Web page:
VOV.VN - Visitors to the northern border province of Quang Ninh province can enjoy the stunning, world-renowned vistas of the UNESCO-recognized Ha Long Bay, and take in unique works of architecture like those found on Yen Tu Mountain, or the Tra Co Communal House in Mong Cai city.
|Ha Long Traditional Arts Theater’s artists and musicians
They can also learn more about Vietnamese culture by way of the performances put on by the Ha Long Traditional Arts Theater.
Set in a cozy space, the performances of chau van, a Vietnamese form of ritual singing, together with monochord solos and water puppet performances staged by the Ha Long Traditional Arts Theater have fully endeared themselves to the hearts of the audience.
Established two years ago, the Theater has become a prime destination for more than 1,000 visitors a day, often including foreigners.
Playing at 4.30, 5.30, and 7.30 p.m., the theater’s daily 40-minute shows recreate the picture of village life of northern coastal residents. The combination of the sets, the Cheo (popular opera) singing, the love duets, the folk songs, monochord solos and water puppet shows have given foreign visitors a better understanding of the unique characteristics of Vietnamese culture.
Li Jing from China’s Jiangxi province said, “The props, costumes, make-up, sound, lighting, and singing are all great. I was most impressed by the water puppet show, because I wasn’t able to get a true impression of it at home. Seeing it in person was awesome.”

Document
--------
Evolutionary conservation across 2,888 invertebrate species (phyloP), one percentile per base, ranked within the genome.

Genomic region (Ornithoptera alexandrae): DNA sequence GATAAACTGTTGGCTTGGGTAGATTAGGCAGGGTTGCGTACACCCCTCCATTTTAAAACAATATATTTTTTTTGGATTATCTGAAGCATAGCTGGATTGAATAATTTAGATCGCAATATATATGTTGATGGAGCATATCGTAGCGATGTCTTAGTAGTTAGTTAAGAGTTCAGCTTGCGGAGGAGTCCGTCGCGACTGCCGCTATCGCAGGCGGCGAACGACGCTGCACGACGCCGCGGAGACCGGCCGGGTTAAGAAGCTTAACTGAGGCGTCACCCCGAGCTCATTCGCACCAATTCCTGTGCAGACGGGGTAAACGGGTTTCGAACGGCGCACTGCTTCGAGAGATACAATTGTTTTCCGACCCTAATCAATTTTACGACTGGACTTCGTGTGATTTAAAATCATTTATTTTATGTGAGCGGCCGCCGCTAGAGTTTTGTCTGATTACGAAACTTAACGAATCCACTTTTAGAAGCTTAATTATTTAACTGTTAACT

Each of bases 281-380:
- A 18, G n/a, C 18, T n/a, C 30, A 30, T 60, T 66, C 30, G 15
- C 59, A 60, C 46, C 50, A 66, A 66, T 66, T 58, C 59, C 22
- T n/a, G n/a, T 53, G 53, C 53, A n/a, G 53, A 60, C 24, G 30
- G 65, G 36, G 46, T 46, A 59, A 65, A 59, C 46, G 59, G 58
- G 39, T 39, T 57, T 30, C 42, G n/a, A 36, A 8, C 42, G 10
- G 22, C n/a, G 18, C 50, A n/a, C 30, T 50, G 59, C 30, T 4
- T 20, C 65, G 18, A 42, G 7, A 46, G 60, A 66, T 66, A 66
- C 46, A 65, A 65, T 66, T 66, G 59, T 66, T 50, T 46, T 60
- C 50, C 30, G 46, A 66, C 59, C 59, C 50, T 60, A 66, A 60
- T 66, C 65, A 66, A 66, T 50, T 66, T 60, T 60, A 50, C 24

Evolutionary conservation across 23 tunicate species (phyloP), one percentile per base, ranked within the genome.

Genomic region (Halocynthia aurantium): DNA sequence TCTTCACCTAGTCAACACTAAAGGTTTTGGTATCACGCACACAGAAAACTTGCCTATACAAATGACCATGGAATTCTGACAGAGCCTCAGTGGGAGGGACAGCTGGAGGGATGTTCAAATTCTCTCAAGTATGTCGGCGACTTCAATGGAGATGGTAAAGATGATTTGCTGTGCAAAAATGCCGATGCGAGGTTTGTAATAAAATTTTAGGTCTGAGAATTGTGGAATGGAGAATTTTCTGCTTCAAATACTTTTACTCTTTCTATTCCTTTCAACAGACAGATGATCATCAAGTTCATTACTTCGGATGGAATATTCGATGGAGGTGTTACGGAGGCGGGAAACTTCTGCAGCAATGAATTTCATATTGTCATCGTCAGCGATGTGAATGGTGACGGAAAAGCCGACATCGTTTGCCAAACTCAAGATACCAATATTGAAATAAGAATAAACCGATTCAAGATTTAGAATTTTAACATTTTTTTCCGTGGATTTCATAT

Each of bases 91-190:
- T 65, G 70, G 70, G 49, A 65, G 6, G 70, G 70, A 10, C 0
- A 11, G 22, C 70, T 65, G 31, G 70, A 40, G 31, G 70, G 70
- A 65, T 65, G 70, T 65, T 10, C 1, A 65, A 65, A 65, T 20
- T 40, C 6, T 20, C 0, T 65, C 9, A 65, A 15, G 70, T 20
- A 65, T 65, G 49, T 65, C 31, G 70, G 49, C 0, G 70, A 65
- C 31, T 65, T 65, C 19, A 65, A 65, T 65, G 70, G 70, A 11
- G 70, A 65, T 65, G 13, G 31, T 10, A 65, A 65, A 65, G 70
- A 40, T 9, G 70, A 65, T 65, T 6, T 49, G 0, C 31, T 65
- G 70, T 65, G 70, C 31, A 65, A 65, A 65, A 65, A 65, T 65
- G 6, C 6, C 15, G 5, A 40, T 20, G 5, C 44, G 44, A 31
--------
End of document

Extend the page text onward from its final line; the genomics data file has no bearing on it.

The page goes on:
The nearly 40 actors and musicians of the Ha Long Traditional Arts Theater are classically trained.
|Water puppet shows leave a special impression on the audience, especially foreign visitors.
Pham Tien Doan, a young artist, said that audience support is encouraging for him and the entire troupe as they move forward in their career, adding, “As an artist, I’m inspired by the audience reaction to the water puppet show. It’s my wish to share the beauty of traditional Vietnamese art forms with audiences both at home and abroad.”
Theater Director Duong Van Quy said his company is trying to reach out and connect with audiences, striving to deliver their best performances every time.
“What we aim for is the extension of traditional Vietnamese art forms. We have combined modern theater, traditional song, dance, and instruments, and water puppetry with Vietnamese, English and Chinese languages so that visitors can understand the content. Over the past year, our performances have earned a big applause from visitors. We feel very proud to act as a bridge to help them better understand Vietnamese culture,” said Quy.